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Councillor’s 10-year SRV effect

Cr Andrew Baker speaking at the Grafton Regional Gallery last week. Image Chloe van Dorp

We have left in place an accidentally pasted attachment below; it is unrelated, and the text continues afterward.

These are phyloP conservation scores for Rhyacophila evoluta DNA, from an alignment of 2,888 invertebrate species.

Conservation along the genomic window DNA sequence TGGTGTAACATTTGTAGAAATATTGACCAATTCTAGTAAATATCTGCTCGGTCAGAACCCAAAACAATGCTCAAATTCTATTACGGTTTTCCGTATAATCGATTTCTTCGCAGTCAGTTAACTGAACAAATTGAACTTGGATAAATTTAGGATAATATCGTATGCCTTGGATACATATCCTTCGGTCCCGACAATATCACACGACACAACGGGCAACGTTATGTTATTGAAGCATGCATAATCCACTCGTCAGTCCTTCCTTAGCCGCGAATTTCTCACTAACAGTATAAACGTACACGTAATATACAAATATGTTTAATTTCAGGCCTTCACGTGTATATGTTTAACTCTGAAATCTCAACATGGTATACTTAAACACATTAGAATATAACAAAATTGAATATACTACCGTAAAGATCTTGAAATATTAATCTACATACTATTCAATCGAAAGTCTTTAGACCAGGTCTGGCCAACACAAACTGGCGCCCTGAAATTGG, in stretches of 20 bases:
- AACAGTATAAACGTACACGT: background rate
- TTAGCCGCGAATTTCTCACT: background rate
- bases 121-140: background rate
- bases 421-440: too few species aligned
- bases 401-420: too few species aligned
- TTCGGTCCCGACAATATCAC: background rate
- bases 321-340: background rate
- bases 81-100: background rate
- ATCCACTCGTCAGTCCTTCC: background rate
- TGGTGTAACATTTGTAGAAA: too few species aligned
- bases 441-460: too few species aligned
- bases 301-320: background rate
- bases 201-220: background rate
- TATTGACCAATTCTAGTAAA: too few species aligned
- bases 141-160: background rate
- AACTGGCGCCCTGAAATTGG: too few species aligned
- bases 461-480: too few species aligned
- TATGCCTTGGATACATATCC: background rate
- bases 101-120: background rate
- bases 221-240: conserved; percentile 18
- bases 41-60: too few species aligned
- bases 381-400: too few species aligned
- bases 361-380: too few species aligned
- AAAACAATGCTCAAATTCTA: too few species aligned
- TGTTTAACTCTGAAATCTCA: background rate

The public consultations on Clarence Valley Council’s (CVC) operational plan, budget and long-term plans have been completed – and the time for people to make submissions regarding the proposed special rate variation (SRV) and service cuts expires at 4pm on Friday June 16. Meanwhile, Cr Andrew Baker came up with an alternative view on how to assess the impact of an SRV; one he promoted to all who were willing to listen. From May 31 to June 4, the council conducted semi-formal consultations at drop-in centres in Iluka, Grafton, South Grafton, Maclean and Yamba. These sessions were augmented by RSVP ‘roundtable’ sessions held at the same centres – apart from Grafton – and various councillor ‘listening posts’ were conducted around the valley before the formal consultations began. In effect, community members were provided more opportunities to speak with councillors and staff during the exhibition period than has previously been afforded, regarding CVC’s proposal for a special rate variation (SRV) of 8 per cent for three consecutive years – 2018/19 to 2020/21 – along with about $7million in service cuts, or $15million in cuts if an SRV is not sought or granted. During the public consultations Cr Andrew Baker took it upon himself to develop a spreadsheet of sorts that considers the impacts of an SRV (including the temporary 6.5 per cent in this year’s base rate) over a 10-year period from 2014/15. Councillor Baker used his CVC 10-year Rates Effect sheet to purportedly show ratepayers that the negative economic effect of the proposed SRV increase on ratepayers was far less than what many people may have thought. For example, using the lowest residential base rate in 2014/15, $431, as an example, Cr Baker says that by year 10 (2024/25) the average increase per year is $19. Using the highest single business base rate in Grafton as an example, $4,442, he says the average increase per year is $191. Councillor Baker’s figures, which he said have been certified as correct in a mathematical sense by CVC’s staff, assume a 2 per cent rate peg in each year from 2018/19. However, in dollar terms during the proposed three years of SRVs, which will then remain permanently in the rates base, the lowest residential example would see its base rate increase from $453 (in 2017/18) to $571 by 2020/21, an increase of $118 or $39 a year on average. The highest single business example’s base rate would increase from 2017/18’s $4,662 to $5,872, an increase of $1,210 by 2020/21, or $403 a year on average. With these differing scenarios seemingly at odds, given that in real terms people will have to pay the increases as they are levied, the Independent spoke with Cr Baker about the logic (or not) behind his CVC 10-year Rates Effect sheet. Turn to page 6 for the interview with Cr Andrew Baker.